Body of Work
Selection of the right dump body for the job requires careful thinking, both inside and outside the box
By Russell A. Carter, Managing Editor
However, once a haul truck is released into the wild—put to work in a production environment—its carefully coordinated components must cope with the challenges of daily operations, which can range from truck or loader operator error to changing weather, road surface and rock conditions and variable material density. Probably nothing on a hauler takes more overall punishment from these external factors than the truck’s dump body. Consequently, manufacturers put a lot of engineering, not to mention a lot of metal, into their standard body configurations to enable them to provide a reasonable balance of payload rating and service life over a wide variety of possible applications. Most also offer optional configurations that can handle site-specific needs such as high-volume bodies for coal or ultra-lightweight designs for deep pits, and specialist body suppliers provide even more alternatives to standard styles.
In pursuing the contradictory ultimate goals of achieving the lightest possible truck body with the highest possible payload rating and acceptable service life, OEMs and specialist suppliers alike employ an increasingly sophisticated set of tools, such as Finite Element Analysis (FEA), to design their body styles and have developed worksheets that help customers identify and select the best body for their business. But body design can’t be an isolated engineering exercise in the overall truck design process; even though each pound removed from empty-vehicle weight may potentially represent another pound of payload, under actual operating conditions the payload volume, fill factor and distribution within the body can impose unexpected and often damaging stresses on the truck’s frame and tires under everyday conditions. Added to the equation are the variables introduced by differing degrees of impact and wear protection (liner packages) necessitated by customer and site demands.
Liebherr’s introduction of the radical TI 274 hauler at Bauma 2007 provided a new design approach for handling the interplay of stresses between body and frame. The six-wheel, diesel-electric TI 274 has two side-by-side independent rear axles with all four rear wheels independently driven by individual motors. Engineered for greater stability, the truck’s rear suspension and dump body support points are spaced farther apart and integrated into the dump body of the truck. The hoist cylinders were also relocated to the front of the chassis, which allows the forces created by the payload to be directed straight to the ground for a more optimized chassis weight. They also provide continuous support of the dump body and payload, not just during the dump process, the company said.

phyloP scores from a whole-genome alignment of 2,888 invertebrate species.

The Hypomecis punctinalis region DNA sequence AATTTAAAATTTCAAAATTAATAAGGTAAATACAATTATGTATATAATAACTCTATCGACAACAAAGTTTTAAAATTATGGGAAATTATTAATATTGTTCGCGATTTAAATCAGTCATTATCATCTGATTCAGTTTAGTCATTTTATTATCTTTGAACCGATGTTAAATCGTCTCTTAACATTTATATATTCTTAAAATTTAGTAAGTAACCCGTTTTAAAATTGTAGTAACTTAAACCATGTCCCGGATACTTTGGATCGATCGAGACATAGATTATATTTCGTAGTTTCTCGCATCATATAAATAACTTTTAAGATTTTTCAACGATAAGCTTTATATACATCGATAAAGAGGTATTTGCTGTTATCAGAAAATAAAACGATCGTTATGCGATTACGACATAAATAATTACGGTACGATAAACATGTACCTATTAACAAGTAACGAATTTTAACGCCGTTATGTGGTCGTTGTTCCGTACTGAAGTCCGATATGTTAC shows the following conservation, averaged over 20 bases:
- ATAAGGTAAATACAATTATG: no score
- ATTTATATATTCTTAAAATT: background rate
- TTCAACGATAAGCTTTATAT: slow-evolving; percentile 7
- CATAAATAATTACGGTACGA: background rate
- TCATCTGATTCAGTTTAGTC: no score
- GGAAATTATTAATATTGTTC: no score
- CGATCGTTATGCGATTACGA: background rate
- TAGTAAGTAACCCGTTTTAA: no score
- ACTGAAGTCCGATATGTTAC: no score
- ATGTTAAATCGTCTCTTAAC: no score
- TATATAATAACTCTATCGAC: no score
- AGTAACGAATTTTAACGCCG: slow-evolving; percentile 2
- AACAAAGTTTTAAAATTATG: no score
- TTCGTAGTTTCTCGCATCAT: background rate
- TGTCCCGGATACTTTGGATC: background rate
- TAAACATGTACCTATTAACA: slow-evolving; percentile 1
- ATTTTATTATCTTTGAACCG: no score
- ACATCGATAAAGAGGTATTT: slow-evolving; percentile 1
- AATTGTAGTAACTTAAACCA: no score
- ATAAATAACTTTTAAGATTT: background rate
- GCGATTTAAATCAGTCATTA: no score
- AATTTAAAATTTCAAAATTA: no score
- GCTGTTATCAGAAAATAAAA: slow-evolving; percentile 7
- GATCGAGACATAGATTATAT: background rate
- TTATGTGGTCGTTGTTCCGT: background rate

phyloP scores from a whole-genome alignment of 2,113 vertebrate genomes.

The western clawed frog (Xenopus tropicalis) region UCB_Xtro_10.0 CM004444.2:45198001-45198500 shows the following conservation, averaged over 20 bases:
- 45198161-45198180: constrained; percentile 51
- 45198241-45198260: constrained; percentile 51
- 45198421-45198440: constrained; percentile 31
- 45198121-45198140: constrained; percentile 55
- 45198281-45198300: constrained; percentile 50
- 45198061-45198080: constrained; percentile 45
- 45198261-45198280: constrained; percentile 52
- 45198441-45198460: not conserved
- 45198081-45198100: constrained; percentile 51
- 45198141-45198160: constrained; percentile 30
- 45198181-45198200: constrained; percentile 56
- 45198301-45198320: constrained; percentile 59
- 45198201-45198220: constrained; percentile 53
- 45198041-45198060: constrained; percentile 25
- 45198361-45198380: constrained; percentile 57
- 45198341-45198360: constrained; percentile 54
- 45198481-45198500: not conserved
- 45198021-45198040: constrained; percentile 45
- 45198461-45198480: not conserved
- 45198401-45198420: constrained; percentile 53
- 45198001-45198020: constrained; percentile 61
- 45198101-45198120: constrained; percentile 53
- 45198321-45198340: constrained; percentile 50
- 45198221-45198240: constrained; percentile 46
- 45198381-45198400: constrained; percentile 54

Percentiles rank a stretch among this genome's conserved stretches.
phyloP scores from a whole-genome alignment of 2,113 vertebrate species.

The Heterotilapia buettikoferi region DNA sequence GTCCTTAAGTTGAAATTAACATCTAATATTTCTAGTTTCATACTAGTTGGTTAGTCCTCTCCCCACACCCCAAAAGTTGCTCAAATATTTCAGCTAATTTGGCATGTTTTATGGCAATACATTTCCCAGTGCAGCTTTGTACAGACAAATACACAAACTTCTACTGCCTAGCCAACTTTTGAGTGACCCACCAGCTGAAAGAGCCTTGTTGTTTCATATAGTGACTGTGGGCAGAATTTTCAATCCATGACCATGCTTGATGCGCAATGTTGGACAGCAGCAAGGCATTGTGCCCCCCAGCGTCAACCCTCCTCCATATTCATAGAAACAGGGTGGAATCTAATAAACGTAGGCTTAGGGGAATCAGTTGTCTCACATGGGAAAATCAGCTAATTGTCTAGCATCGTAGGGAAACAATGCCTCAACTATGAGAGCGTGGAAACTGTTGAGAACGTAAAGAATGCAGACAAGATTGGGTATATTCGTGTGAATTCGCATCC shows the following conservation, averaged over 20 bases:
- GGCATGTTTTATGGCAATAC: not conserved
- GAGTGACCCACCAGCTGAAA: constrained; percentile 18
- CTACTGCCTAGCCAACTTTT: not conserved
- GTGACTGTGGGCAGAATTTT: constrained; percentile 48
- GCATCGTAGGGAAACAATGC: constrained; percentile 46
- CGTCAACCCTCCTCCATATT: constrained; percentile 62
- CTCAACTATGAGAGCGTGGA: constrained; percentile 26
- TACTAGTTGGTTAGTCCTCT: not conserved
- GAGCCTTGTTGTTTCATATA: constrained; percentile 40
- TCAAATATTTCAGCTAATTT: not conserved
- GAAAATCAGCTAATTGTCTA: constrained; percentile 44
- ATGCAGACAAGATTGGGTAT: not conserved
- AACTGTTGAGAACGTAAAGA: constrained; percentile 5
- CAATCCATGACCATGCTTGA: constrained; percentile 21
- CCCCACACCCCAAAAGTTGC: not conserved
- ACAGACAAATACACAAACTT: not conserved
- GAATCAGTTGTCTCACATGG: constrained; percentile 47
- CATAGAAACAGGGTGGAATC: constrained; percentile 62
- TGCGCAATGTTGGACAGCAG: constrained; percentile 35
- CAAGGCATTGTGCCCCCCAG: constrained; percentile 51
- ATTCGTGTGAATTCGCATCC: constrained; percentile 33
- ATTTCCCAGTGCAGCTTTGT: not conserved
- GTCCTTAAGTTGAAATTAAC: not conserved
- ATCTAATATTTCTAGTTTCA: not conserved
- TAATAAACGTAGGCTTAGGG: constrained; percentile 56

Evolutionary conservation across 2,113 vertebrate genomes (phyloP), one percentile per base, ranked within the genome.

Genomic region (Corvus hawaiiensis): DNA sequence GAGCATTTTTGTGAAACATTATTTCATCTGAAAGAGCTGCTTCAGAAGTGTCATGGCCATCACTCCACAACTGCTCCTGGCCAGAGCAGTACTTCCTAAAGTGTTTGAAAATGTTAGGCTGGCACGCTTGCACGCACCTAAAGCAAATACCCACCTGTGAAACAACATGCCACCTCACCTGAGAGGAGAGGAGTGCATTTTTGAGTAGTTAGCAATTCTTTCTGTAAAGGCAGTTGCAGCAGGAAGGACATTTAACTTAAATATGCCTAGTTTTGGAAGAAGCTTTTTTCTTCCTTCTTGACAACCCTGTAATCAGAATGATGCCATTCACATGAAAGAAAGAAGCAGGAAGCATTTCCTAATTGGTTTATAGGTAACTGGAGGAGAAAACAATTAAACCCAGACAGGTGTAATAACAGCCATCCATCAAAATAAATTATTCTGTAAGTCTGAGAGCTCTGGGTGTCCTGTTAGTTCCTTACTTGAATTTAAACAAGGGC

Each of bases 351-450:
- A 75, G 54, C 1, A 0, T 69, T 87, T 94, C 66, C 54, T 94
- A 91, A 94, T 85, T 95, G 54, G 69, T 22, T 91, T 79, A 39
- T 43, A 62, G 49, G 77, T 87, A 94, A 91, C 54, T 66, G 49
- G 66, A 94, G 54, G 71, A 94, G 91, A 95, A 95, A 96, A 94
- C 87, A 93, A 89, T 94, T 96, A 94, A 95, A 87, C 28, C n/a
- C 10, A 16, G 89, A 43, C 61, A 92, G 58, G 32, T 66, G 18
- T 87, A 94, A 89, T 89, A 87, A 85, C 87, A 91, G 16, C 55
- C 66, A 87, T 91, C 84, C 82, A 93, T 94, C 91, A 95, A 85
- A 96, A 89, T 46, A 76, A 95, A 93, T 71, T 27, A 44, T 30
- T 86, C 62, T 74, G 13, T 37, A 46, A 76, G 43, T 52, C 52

Repositioning the dump body also reduces weight on the truck frame, and external support mechanisms in the hoist cylinders direct forces away from internal components and help to absorb load impacts. New guides added to the hoist cylinders limit lateral movement during operation. Castings were integrated to the high-stress areas of the dump body, and a specially designed transverse beam was incorporated to perform the functions of the rear cross member used in conventional frames.
The Phil MSB and rear-dump models from other specialist suppliers such as DTHi Load, Kador Engineering and Haul Supreme—all Australian firms—are conventional in appearance but can be engineered to fill either generic or specific haulage requirements. Kador, for example, recently delivered the first of seven 150-m3-capacity dump bodies it built for Komatsu Australia for installation on Komatsu 830E trucks that will be used to haul overburden at the new Clermont mine. Kador, which builds all of its bodies under license, has delivered more than 120 dump bodies for installation on haul trucks of all sizes.
DT-Hi Load Australia, or DTA, specializes in building lightweight truck bodies and claims sales of more than 700 of these units worldwide. Most of these bodies have been manufactured by DTA’s Chilean-based shareholder Desarrollos Technologicos S.A (DTSA). In October 2007, Australian drilling services company Brandrill acquired 70% of DTA for $3 million. DTSA retains 10% of the issued capital, and an individual investor holds the remaining 20%. In an ASX exchange announcement Brandrill noted that, while most of DTA’s body components have been cut and bent in Chile with kit assembly completed in Australia, it intends to eventually relocate all facets of manufacture to Australia. Brandrill also said it would maintain an ongoing component-supply agreement with DTSA until that relocation is completed. As of late 2007, DTA said it had orders in hand for 70 new haul truck bodies.